MOBILE, Alabama (March 17, 2022) — This St. Patrick’s Day, consider these green home improvements that will save you energy and money.
1. Smart Thermostats
Smart thermostats are Wi-Fi-enabled devices that automatically adjust heating and cooling temperature settings in your home for optimal performance.
Many learn your temperature preferences and establish a schedule that automatically adjusts to energy-saving temperatures when you are asleep or away.
A Nest consumer survey estimates that the company’s smart thermostat saved an average of 10-12 percent on heating and 15 percent on cooling. Based on typical energy costs, that’s an average savings of $131 to $145 a year.
Some energy companies send you a $249 Nest Thermostat at no cost when you sign up for certain plans. Others offer a mail-in rebate or an instant rebate — no paperwork necessary.
2. Energy-Efficient Windows, Doors and Skylights
If you replaced any windows, doors, or skylights — or installed new ones that have earned the Energy Star — you are eligible for a tax credit of 10 percent of the cost (not including installation) on up to $200 for windows and skylights and up to $500 for doors.
You can also claim the credit if you installed a window or door where there was not one previously.
3. LED Lighting
As a win-win, LED (light-emitting diode) lighting is the way to go with your springtime home improvements. Residential LEDs use at least 75% less energy, and last up to 25 times longer, than incandescent lighting.
LED light bulbs are also mercury-free and stay cool to the touch. Although they are a little more expensive than traditional light bulbs, they will pay for themselves over time.
4. Solar Panels
The embodiment of going green is adding solar to your home. Solar panels are solar cells that capture light energy from the sun and convert it directly into electricity.
According to Sunrun, the average cost of installing solar panels in 2021 was between $12,000 and $16,000 after the solar tax credit.
Although they’re expensive to install, in the long run, they could save you on your electricity bill. Take your location into account when considering installing solar. If you live in an area where electricity is relatively inexpensive, you might not be a good candidate for a solar panel system.
To meet the requirements of the federal solar tax credit, the solar panel system must provide electricity for the residence and meet applicable fire and electrical code requirements. The system must be certified by the Solar Rating and Certification Corporation or a comparable entity endorsed by the government of the state in which the property is installed.
The credit is not available for expenses for swimming pools or hot tubs. The water must be used in the dwelling.
Under the Consolidated Appropriations Act of 2021, the renewable energy tax credits for fuel cells, small wind turbines, and geothermal heat pumps now feature a gradual step down in the credit value, the same as those for solar energy systems.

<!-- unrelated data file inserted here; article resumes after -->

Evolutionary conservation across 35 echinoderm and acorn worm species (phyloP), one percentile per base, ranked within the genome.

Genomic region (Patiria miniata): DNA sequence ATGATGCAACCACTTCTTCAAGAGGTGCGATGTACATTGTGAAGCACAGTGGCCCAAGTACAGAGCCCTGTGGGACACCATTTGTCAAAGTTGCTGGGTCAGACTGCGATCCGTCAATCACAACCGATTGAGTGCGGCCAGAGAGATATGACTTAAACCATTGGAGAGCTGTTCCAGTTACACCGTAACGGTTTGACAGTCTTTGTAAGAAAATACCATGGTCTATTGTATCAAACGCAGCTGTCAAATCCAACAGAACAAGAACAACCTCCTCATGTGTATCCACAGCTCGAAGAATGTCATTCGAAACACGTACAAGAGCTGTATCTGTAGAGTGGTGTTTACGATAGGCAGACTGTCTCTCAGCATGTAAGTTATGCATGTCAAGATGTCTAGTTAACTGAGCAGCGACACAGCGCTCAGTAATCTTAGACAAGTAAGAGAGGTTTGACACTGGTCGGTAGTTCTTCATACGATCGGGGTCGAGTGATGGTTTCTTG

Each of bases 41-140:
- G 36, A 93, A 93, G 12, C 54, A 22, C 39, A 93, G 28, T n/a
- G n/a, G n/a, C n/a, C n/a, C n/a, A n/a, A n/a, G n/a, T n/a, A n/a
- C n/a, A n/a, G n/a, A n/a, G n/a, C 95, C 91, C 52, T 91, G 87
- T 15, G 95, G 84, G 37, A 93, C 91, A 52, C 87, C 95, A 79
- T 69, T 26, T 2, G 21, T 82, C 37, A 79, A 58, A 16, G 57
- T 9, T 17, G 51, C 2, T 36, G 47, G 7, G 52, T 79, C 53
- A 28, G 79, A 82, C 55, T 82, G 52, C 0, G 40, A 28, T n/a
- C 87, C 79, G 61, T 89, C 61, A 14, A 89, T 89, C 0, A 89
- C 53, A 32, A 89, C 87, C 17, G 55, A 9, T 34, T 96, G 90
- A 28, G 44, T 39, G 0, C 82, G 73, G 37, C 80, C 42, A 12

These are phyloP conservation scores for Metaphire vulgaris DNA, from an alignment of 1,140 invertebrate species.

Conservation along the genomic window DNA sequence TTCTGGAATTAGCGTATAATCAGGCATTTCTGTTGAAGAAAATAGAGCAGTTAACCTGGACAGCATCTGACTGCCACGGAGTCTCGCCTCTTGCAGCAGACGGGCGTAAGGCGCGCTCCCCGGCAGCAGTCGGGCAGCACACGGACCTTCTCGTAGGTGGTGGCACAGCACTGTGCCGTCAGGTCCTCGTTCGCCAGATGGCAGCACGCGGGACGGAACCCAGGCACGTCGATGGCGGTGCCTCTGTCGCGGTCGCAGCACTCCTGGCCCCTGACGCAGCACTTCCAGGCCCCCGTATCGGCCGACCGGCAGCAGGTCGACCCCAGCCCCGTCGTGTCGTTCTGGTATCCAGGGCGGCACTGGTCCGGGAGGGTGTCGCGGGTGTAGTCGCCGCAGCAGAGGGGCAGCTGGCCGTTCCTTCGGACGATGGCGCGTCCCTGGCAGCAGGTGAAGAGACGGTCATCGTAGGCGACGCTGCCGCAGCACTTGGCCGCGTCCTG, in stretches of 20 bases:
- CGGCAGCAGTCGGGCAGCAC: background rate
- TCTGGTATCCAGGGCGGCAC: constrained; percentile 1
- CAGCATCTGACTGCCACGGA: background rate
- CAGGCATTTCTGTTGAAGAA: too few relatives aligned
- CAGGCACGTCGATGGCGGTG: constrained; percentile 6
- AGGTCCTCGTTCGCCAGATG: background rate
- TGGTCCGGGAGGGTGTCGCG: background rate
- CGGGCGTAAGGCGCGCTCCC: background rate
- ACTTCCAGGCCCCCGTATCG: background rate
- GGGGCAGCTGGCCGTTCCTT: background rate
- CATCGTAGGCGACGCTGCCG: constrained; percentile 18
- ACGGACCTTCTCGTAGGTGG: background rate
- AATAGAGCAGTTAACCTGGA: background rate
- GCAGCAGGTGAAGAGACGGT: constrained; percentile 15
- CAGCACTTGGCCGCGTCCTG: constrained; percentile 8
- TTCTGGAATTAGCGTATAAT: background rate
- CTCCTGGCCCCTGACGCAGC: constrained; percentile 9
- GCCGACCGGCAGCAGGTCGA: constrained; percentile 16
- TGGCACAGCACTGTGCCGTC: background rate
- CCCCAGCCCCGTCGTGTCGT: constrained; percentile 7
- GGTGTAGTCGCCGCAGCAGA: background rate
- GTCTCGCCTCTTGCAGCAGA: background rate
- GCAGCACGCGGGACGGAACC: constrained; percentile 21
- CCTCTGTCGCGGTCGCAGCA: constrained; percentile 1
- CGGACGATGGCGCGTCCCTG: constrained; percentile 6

- 30 percent for systems placed in service by Dec. 31, 2019.
- 26 percent for systems placed in service after Dec. 31, 2019, and before Jan. 1, 2023.
- 22 percent for systems placed in service after Dec. 31, 2022, and before Jan. 1, 2024.
This tax credit expires on Dec. 31, 2023.
5. HVAC Systems and Upgrades
The average homeowner spends roughly $2,200 a year on utility bills. Believe it or not, half of that cost is associated with the home’s heating, ventilation and air conditioning system.
A new HVAC system can cost anywhere from $1,900 to $5,100, according to HomeAdvisor.com. So you’ll want that system to last a while and enable you to stretch a dollar.
Consider a high-efficiency heating and cooling system and look for the Energy Star label when purchasing new equipment. Go to energystar.gov for more information.
6. Solar Water Heater
Solar-heated water tanks operate just like standard water heaters, however, they have electric, natural gas or propane backup systems.
A solar water heater is about $8,000 to $10,000 including installation, according to House Logic.
It has two basic components:
- A thermal collector on your home’s roof or in its yard and a storage tank
- A back-up source of hot water — either a gas or electric tank water heater — to ensure a supply of hot water on cloudy and cold days
Solar water heaters are qualified under the residential energy efficient property credit. The applicable savings percentages are:
- In the case of property placed in service after Dec. 31, 2016, and before Jan. 1, 2020, 30 percent.
- In the case of property placed in service after Dec. 31, 2019, and before Jan. 1, 2023, 26 percent.
- In the case of property placed in service after Dec. 31, 2022, and before Jan. 1, 2024, 22 percent.
Generally, this credit for alternative energy equipment ends for property placed in service after Dec. 31, 2023.